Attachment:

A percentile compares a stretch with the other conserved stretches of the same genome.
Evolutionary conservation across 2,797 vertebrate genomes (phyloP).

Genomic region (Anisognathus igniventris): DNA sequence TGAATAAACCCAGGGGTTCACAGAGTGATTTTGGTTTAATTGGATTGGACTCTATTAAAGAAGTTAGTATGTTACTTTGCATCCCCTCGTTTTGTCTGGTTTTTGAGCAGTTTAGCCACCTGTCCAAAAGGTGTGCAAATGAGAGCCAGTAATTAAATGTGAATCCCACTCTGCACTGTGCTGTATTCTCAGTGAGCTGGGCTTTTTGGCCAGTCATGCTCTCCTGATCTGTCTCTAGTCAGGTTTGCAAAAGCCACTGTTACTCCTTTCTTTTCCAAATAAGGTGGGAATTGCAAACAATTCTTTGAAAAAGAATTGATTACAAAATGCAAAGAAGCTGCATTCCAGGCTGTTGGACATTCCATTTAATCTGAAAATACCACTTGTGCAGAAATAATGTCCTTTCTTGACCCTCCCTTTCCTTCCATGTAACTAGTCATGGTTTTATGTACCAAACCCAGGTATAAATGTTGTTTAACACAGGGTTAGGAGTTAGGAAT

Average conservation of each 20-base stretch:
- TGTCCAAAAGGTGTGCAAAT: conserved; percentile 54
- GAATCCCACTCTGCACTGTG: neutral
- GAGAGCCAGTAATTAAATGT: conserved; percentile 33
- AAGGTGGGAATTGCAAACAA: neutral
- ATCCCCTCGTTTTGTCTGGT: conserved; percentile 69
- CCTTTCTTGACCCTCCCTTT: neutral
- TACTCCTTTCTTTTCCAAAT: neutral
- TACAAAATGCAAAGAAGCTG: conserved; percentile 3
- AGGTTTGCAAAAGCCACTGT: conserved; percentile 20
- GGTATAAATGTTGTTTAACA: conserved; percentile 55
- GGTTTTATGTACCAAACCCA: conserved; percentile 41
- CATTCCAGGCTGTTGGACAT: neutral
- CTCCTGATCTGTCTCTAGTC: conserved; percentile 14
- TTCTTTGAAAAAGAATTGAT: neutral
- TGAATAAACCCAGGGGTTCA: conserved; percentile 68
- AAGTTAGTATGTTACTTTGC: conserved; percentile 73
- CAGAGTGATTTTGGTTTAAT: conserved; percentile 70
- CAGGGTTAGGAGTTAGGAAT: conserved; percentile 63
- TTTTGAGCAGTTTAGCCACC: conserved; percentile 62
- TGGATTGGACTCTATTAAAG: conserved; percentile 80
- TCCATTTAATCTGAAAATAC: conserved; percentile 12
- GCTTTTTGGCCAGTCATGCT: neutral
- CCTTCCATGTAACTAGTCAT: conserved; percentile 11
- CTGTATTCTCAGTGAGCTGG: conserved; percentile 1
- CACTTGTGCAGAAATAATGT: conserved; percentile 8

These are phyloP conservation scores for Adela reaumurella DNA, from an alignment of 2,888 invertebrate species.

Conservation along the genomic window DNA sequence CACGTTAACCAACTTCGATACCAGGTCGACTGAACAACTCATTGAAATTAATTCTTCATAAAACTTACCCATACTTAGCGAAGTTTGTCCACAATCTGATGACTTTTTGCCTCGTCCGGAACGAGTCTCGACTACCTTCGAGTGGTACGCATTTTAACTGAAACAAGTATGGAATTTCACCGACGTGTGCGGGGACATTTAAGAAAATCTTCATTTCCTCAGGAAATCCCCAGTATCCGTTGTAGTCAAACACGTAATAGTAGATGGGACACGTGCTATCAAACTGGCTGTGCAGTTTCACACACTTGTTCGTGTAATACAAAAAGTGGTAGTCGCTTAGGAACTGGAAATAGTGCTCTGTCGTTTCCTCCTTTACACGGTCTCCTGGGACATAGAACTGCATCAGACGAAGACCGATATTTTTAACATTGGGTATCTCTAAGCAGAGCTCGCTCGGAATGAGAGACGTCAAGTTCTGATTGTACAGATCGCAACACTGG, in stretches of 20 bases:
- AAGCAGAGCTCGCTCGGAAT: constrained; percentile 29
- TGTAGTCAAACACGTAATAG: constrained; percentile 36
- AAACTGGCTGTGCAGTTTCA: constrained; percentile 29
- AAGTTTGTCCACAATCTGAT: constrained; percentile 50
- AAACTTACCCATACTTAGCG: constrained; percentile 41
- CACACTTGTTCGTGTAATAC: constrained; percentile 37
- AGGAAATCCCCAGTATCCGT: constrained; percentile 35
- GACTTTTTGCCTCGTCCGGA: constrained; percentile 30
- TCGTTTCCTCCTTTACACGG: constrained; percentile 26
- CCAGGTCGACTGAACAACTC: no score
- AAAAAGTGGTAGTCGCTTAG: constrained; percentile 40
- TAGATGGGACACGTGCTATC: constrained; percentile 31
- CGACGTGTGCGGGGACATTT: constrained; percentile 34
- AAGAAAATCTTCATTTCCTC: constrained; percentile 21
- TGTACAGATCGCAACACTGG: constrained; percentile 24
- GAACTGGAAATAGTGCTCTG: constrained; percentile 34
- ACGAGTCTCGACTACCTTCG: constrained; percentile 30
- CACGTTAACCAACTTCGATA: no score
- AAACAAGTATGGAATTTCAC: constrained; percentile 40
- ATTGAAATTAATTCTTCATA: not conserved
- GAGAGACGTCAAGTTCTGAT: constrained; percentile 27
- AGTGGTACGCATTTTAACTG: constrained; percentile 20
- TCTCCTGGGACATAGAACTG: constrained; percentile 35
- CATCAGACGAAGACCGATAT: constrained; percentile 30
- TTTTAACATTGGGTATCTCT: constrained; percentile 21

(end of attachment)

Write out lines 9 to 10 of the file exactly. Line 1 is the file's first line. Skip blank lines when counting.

- ATCCCCTCGTTTTGTCTGGT: conserved; percentile 69
- CCTTTCTTGACCCTCCCTTT: neutral